The Convention on the Rights of the Child (CRC) is now the only treaty with a mandatory reporting procedure not to allow individual petitions or complaints. Is this discriminatory treatment justified? This thesis explores the need for an optional protocol to the CRC, whereby children can seek redress for the substantive provisions of the CRC. I consider the philosophical underpinnings and justifications for children’s moral rights, in order to apply them to their human rights with a view to strengthening the basis from which a claim for a complaints procedure can be made. I then proceed to survey the field of international human rights law, to examine the extent to which children’s rights are effectively protected by the treaty bodies, followed by an analysis of the CRC as the concrete expression of the rights of children in the international legal framework. I examine the effectiveness of the CRC through the lens of the need for a complaints mechanism, facilitated by a third optional protocol to the Convention. Here, the added value and assumptions of individual complaints procedures are evaluated and applied to children. Comparison is made to the Optional Protocol to the Convention on the Elimination of all forms of Discrimination Against Women (OP-CEDAW): its history and justifications.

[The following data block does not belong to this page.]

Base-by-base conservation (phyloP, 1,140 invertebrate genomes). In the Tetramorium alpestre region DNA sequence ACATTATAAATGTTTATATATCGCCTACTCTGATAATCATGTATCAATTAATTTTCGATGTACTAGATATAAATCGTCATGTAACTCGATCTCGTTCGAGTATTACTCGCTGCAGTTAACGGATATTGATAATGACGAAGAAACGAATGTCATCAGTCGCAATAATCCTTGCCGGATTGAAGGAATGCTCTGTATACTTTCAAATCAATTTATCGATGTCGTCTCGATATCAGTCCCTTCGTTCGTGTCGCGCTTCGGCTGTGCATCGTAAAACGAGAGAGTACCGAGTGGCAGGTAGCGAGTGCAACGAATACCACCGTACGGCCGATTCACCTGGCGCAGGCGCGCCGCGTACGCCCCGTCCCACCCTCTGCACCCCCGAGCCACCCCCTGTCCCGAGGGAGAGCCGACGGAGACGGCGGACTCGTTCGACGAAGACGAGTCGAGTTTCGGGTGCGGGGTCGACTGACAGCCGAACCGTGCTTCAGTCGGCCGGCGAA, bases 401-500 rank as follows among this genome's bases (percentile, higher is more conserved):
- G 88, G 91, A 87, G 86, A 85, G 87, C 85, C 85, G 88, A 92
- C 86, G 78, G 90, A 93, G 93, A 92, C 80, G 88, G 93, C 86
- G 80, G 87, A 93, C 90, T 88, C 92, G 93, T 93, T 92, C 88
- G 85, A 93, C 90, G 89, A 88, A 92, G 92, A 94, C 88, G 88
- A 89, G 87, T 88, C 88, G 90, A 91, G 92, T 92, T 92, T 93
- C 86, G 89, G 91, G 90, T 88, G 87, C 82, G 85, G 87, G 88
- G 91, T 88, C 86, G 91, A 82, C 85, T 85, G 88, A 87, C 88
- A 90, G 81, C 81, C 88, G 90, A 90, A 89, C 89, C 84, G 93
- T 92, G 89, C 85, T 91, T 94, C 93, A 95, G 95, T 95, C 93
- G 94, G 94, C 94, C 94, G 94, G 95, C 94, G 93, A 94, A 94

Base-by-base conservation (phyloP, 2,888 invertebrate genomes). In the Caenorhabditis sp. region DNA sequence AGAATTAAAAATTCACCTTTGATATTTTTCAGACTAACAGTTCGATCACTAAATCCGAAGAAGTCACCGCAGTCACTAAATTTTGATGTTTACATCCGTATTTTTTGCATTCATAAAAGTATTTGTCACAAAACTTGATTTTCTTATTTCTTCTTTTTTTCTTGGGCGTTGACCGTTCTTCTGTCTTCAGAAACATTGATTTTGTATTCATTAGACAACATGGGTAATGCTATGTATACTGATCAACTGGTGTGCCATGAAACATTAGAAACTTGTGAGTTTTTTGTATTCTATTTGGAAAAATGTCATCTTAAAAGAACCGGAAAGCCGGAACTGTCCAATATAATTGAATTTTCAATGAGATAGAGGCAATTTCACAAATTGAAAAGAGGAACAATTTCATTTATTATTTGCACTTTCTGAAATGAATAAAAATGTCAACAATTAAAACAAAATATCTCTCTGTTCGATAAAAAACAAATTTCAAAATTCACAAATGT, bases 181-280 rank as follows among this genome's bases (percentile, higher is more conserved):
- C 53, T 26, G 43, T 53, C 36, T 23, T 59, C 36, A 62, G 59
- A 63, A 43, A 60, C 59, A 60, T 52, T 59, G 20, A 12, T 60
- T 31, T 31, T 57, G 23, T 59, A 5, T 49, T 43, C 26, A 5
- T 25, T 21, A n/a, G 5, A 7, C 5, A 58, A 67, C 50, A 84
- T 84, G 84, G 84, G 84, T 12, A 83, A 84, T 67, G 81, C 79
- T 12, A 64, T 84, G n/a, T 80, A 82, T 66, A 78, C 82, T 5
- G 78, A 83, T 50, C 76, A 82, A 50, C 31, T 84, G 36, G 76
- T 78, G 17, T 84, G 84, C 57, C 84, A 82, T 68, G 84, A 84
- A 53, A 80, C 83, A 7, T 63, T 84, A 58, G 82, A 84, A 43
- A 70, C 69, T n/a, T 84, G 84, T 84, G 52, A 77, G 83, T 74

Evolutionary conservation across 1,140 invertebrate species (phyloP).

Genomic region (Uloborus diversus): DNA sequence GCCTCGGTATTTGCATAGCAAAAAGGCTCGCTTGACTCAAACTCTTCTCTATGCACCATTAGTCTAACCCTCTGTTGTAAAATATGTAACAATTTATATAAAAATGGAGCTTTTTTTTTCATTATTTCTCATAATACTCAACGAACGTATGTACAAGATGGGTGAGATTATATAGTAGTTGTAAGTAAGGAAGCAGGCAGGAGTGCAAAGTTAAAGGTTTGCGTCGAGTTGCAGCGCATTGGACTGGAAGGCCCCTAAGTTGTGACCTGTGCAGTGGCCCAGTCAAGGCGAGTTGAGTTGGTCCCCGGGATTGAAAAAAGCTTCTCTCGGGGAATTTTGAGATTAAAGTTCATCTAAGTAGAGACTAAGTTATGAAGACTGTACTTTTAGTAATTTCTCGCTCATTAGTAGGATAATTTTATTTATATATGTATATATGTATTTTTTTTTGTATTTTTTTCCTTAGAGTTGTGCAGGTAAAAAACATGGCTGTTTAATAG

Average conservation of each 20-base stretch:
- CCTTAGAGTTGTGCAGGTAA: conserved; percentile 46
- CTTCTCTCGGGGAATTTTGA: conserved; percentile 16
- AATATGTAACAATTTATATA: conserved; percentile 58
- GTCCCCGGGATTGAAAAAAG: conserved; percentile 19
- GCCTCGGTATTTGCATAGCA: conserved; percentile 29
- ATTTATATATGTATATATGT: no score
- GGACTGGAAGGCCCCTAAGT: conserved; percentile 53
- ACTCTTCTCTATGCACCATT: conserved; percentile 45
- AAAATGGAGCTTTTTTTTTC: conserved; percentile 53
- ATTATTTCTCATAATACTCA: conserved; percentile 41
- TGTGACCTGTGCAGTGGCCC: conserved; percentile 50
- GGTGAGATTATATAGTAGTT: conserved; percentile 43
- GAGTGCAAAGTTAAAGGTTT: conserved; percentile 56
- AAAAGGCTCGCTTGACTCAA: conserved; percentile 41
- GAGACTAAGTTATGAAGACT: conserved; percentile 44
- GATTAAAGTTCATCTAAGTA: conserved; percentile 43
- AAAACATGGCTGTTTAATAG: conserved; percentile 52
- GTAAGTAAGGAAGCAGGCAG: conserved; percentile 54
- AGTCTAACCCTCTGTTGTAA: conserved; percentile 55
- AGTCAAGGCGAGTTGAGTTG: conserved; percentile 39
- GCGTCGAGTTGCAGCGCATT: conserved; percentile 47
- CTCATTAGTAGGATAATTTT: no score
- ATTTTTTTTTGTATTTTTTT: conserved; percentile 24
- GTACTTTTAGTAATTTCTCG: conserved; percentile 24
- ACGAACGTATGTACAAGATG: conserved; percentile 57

These considerations are highly pertinent given the decision by the Human Rights Council (HRC) in March to extend the mandate of the intergovernmental Working Group to begin drafting an optional protocol. The first session of the Working Group is expected to take place in December 2010 and the new instrument could be adopted by the end of 2011. This thesis provides a critical background for academics, practitioners and diplomats to contribute to the process of the drafting of an optional protocol to the CRC and thus speaks to the reasons states should ratify such an instrument.